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D-Day and another anniversary

June 6, 2013

June 6 was the jumping off point for the invasion of Europe during WW2. I wanted to explain that because I’m constantly surprised how many people don’t know that. Last year I talked to several people that had no idea. It’s kind of sad to me.

There are several interesting movies that have that invasion in it. Saving Private Ryan comes to mind immediately. There’s an HBO mini-series called Band of Brothers that is quite excellent that covers the actions of a unit of paratroopers dropped behind enemy lines to disrupt response to the invasion. I’ve enjoyed it.

As excellent and enjoyable as it is to ponder such things, I wanted to consider a different anniversary. It was the anniversary of the marraige between my grandmom and my granddad. They were married for over 50 years.

There’s a verse in Proverbs that I’ve come to hate.
“Better a patient person than a warrior, one with self-control than one who takes a city.” (Pro 16:32)

I hate this verse because it’s 180 degrees from where I’d like to be as a person. Yet, I can’t think of a better description of my grandparents than patient. They lived significantly below their means. They lived in the same house for almost all of the 50 years of their marraige. They bought cars and kept them for 20 years at a time. My granddad was an elder in the church and worked with many many families during his time there. During WW2 was granddad was told he couldn’t enlist because he was a farmer and as such, needed to be raising the food that the country was going to need.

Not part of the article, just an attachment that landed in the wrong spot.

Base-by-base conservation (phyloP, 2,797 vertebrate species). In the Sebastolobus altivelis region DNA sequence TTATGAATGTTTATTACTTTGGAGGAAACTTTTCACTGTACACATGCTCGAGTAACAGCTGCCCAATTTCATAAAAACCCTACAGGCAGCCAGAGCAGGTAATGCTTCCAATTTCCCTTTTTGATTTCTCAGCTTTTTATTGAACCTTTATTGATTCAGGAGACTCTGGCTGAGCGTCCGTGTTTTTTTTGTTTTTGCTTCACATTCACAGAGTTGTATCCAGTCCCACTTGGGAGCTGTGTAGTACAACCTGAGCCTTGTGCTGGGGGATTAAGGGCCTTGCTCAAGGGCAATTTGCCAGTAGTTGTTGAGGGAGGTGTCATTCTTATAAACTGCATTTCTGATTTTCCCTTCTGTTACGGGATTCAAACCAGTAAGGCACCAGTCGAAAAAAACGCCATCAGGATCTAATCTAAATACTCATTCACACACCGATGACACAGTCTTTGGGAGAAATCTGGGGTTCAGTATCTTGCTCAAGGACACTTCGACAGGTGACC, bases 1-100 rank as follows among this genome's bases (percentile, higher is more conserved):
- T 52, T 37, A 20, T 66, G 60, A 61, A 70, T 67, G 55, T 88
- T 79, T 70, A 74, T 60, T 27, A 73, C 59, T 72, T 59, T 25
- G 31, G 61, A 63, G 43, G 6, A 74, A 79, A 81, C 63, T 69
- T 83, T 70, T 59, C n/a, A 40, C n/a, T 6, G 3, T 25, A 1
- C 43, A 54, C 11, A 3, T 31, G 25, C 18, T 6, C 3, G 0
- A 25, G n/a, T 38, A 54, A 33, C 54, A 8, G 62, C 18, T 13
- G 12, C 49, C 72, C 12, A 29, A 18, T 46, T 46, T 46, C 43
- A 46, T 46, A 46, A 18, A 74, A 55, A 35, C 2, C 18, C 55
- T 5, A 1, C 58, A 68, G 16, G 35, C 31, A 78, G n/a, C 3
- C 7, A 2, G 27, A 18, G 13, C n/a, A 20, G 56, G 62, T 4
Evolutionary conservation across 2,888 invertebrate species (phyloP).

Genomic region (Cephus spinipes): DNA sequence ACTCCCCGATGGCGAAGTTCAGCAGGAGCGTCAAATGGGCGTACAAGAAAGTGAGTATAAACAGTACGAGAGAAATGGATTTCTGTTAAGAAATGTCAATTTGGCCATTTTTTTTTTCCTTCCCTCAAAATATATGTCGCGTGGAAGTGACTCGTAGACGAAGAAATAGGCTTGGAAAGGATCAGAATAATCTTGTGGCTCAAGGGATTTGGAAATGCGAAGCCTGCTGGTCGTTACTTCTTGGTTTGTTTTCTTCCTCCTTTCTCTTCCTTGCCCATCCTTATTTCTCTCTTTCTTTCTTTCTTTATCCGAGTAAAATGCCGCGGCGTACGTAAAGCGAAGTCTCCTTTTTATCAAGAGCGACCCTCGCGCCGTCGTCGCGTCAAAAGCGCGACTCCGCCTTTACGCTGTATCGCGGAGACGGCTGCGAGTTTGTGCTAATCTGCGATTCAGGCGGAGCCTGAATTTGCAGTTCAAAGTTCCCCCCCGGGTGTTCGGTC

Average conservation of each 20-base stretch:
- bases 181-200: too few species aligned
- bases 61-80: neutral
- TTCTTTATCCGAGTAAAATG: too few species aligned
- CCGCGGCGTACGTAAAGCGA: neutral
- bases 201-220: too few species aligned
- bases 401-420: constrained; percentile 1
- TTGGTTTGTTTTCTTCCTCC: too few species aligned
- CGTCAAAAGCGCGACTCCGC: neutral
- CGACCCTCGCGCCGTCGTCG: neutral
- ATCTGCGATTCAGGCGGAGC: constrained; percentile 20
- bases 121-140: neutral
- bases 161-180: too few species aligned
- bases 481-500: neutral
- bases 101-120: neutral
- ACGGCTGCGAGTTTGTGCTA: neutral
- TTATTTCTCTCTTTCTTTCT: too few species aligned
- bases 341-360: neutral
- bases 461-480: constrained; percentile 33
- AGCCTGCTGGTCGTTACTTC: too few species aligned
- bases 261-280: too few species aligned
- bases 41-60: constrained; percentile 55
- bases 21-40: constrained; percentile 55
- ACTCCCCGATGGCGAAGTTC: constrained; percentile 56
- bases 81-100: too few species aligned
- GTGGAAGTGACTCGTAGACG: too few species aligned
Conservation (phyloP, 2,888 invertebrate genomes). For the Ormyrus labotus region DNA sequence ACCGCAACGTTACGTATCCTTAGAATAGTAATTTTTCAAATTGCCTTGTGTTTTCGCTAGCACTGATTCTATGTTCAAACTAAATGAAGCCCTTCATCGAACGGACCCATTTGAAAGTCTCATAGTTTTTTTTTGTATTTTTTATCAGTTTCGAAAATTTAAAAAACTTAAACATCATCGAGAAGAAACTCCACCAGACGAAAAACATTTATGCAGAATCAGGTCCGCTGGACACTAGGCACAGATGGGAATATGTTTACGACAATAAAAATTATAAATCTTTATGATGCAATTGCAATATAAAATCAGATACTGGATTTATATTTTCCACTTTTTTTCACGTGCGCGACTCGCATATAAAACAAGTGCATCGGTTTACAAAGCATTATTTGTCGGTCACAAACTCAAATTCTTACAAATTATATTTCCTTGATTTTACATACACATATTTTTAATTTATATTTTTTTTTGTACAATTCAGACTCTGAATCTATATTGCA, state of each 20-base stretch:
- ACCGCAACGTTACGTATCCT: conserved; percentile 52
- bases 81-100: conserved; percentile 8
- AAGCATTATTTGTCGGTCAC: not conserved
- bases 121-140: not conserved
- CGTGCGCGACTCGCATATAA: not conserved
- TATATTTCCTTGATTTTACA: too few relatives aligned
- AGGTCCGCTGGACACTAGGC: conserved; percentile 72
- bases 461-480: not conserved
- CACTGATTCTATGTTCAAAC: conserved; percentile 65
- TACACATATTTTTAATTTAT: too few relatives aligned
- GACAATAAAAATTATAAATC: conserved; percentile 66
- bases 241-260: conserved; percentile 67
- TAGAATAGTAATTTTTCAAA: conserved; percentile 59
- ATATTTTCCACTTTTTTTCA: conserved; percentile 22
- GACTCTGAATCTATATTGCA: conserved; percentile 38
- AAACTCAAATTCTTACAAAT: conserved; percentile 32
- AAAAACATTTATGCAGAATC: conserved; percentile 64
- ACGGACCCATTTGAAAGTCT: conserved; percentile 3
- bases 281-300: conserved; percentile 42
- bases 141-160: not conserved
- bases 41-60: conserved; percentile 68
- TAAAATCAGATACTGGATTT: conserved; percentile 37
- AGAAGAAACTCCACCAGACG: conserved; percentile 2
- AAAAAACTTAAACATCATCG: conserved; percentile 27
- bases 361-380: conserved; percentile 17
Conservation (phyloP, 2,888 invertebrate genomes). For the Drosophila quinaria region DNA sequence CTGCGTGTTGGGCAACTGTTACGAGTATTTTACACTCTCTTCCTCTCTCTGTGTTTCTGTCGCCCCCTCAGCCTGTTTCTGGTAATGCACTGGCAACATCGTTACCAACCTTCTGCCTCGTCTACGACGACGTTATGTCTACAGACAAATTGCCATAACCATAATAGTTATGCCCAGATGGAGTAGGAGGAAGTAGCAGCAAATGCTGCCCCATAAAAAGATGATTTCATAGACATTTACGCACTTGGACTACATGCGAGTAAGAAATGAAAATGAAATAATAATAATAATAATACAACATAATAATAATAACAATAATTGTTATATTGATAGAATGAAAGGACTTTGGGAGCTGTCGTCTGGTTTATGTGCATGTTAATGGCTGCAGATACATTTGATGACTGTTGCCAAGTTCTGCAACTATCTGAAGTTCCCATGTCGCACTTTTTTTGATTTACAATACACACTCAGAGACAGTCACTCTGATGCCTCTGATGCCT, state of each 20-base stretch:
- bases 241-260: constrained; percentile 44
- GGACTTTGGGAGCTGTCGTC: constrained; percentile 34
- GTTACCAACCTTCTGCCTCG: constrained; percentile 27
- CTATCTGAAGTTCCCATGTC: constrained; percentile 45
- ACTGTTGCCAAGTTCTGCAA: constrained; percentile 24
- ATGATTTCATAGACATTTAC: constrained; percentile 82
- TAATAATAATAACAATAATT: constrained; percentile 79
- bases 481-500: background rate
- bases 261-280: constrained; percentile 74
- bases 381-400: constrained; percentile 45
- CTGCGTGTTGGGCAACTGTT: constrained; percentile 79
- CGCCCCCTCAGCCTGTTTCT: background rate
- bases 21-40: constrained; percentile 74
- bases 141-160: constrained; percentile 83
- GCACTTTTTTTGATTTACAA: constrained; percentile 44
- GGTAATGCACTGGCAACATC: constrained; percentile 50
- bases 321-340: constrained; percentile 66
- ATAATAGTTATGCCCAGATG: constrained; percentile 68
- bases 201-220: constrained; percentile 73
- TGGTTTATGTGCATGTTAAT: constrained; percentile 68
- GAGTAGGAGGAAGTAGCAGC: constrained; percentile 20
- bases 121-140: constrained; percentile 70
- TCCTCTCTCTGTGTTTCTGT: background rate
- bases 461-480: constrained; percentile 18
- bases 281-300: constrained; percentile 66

I regret that I did not really begin to understand the value of the stability of his patience, of their patience. The example they gave me was invaluable. I didn’t begin to realize it until after he’d been dead for a couple of years. Now, as a dad, I can better understand the sacrifice and discipline that it takes to lead such a “patient” life. I regret that I didn’t get more opportunity to see him with my educated eyes.

I’m grateful to God for the opportunity to have known my wife’s grandfather, Walter Woods. He and his wife had a similar patient life. I’m glad to be able to say that by the time they came into my life, that I was far more aware of the value of their example. I had a chance to know him after having been a father for some years. I’ve written of my appreciation of him and his wife and thier relationship.

I understand the appreciation that is given our veterans and they earn every bit of it. I think there are also a lot of people, especially our senior citizens that are worthy of the same kind of respect, if not more, for their patient lives.

God bless those who live patient lives.

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